What Westbrook’s Contract Means for OKC’s Future
Russell Westbrook just signed the largest contract in NBA history. The Oklahoma City Thunder gave Westbrook a whopping $205 million over 5 years. While it may seem like a ridiculous amount of money to give a player, it’s hard to deny Russell Westbrook’s production for this team. His triple-double average and a 32-9 record in games when he had a triple-double speak for themselves. Oh, and there’s that whole MVP thing.
Westbrook certainly doesn’t have any money problems after signing this deal, but the amount of money isn’t what’s really important here. By signing this 5 year extension, Russell Westbrook has let everyone know that he’s here to stay, and he’s ready to bring a championship to OKC. At 28 years old, Westbrook is in the prime of his career. He’s the star and leader of this Thunder team.
Some could argue that Westbrook’s massive contract will be bad for the team, which is a very valid concern, but there’s also a positive side to this. OKC recently acquired Paul George and Carmelo Anthony. While both of these players are currently on the OKC roster, it’s likely both of them could end up on different teams after this season. Westbrook choosing to sign an extension for the foreseeable future only increases the chances of both PG-13 and Melo staying in OKC for the foreseeable future also.
While signing both of these stars to contracts could be difficult, it may be a lot easier than you would think. We’ve seen plenty of players take less money to play with great players and potentially win championships. Kevin Durant is a more recent example of this. Durant could have taken more money somewhere else, but he took less to keep the Warriors core together.
Paul George has been rumored to be looking to move to L.A. to play with the Lakers. He could easily make a move to L.A. and get more money than he could in OKC, but let’s be real, would you rather play with the league’s reigning MVP or Lonzo Ball? If I’m Paul George, I’m taking the MVP. Paul George could end up playing with LeBron James in L.A., but it’s no sure thing that LeBron will join the Lakers. Westbrook being with the Thunder is a sure thing.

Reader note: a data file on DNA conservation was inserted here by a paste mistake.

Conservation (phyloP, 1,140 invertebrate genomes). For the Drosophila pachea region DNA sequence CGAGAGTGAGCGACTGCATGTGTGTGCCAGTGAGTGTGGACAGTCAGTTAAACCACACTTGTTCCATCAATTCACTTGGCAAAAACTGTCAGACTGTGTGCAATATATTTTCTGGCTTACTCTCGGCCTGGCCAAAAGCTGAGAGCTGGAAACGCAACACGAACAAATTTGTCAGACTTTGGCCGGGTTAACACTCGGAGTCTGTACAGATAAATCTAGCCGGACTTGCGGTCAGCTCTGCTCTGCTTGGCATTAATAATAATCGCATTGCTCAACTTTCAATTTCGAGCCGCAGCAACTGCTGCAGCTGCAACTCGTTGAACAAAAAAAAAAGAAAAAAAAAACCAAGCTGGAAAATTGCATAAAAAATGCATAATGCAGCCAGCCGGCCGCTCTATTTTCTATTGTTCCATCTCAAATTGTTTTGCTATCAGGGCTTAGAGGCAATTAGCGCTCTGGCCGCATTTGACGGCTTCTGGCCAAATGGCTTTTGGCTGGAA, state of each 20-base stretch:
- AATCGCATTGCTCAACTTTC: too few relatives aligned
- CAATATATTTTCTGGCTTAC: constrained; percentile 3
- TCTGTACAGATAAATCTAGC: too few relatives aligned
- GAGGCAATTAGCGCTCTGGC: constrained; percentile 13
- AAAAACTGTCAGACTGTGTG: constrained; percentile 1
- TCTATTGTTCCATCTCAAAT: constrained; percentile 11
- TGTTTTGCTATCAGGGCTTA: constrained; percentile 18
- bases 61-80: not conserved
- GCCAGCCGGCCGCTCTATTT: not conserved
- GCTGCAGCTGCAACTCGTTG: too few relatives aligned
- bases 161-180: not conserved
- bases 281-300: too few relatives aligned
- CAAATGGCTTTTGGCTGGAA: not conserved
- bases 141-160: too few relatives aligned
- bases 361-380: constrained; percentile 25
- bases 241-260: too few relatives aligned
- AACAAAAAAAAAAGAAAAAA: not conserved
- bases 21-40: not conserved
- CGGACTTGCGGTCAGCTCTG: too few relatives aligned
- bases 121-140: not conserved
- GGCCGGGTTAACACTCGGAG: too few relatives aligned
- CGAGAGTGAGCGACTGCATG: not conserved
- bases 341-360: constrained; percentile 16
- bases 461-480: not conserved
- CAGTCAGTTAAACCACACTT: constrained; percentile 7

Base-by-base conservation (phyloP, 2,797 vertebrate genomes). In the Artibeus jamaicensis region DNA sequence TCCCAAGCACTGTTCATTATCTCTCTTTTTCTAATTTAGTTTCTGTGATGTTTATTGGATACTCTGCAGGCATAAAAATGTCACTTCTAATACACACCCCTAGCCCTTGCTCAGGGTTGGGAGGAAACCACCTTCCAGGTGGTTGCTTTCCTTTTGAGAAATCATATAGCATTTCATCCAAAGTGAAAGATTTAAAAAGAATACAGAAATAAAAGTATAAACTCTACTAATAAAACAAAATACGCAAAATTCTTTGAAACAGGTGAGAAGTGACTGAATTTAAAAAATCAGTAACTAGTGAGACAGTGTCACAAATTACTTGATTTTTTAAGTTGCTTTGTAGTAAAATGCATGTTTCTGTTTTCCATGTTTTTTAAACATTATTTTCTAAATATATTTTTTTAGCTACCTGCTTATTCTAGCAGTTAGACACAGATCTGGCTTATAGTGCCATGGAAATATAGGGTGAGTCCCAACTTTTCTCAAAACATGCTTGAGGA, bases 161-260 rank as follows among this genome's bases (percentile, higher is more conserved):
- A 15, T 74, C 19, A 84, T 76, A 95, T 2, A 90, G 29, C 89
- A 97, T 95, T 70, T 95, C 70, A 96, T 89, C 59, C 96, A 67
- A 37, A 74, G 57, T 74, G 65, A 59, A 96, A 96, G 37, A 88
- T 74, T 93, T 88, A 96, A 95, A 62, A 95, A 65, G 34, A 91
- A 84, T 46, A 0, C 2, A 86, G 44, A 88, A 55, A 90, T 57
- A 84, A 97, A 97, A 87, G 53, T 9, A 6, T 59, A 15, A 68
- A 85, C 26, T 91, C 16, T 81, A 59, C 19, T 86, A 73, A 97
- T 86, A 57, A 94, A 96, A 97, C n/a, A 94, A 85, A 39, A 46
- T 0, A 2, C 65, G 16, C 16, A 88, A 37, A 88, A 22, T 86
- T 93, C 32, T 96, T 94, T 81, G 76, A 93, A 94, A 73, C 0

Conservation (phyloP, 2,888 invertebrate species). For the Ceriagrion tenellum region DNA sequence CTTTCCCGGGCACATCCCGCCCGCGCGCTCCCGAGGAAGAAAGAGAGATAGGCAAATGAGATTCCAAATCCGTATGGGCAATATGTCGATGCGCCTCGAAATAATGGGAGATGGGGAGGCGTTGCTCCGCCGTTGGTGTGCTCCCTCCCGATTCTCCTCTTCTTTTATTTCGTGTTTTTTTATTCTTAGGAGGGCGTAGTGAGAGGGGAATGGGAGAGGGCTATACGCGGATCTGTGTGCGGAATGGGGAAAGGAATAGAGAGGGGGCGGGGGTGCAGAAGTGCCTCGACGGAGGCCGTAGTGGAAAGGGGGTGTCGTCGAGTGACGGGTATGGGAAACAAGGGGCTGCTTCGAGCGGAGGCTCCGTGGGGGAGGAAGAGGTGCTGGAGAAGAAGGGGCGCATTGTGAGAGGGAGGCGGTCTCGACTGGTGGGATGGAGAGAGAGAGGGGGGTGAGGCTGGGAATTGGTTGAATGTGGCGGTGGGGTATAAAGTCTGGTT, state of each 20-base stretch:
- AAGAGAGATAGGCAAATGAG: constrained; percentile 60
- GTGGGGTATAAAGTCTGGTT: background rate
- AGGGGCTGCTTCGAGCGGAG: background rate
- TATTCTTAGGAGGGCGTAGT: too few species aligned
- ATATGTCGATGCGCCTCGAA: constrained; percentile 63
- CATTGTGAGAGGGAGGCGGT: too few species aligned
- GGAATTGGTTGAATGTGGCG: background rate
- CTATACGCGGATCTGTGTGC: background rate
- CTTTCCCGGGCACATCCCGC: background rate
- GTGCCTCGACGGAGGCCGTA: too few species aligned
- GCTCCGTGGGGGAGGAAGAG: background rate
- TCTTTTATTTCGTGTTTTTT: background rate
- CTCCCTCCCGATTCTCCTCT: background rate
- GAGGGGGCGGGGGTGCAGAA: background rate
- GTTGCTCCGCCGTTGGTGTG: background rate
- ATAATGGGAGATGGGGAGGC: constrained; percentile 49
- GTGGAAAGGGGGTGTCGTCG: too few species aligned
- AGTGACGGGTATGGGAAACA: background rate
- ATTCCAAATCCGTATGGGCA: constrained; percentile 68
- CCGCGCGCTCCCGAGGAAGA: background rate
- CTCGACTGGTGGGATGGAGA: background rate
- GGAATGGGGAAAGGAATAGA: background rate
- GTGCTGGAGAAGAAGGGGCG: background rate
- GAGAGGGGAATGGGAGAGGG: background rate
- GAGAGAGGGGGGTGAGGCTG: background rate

Carmelo Anthony could probably get some more money somewhere else, but I can’t really see him wanting to go to many other places. Regardless of where he goes, he doesn’t really deserve the huge contracts he’s had in the past. At this point in his career, Carmelo Anthony should be seeking a championship rather than money. Being in OKC with Westbrook and George looks like a pretty good place to compete for a championship.
The starting line up for the Thunder consists of Russell Westbrook, Andre Roberson, Paul George, Carmelo Anthony, and Steven Adams. Things may not click with them right away, but imagine how good that line up could be further into the season, or even a couple years down the road.
The OKC bench may be a weakness. Enes Kanter was one of their best bench players last season, but he’s no longer with the team. When Westbrook wasn’t on the floor last year, OKC had all sorts of troubles playing at a high level. That should change with the new big three. This team can now have a star on the floor at all times. Having a go to guy on the floor at all times will help the bench players, as well as the team as a whole to play at a higher level more consistently.
If Paul George and Carmelo Anthony choose to stay in OKC long term, the bench will get better. Having superstars like that attracts free agents. We’ve seen players take less money to play for a real championship contender, and I don’t think that would be any different with this team.
There are still a lot of unknowns in the Thunder’s future, but signing Westbrook long term is a great to start to getting that future off on the right foot. Getting Paul George and Carmelo Anthony to stay started with Westbrook. That part is done. I think the next step is having a deep playoff run. I don’t think it will necessarily take a championship for them to stay, but if they can see the potential to win one, it will convince them to be there long term.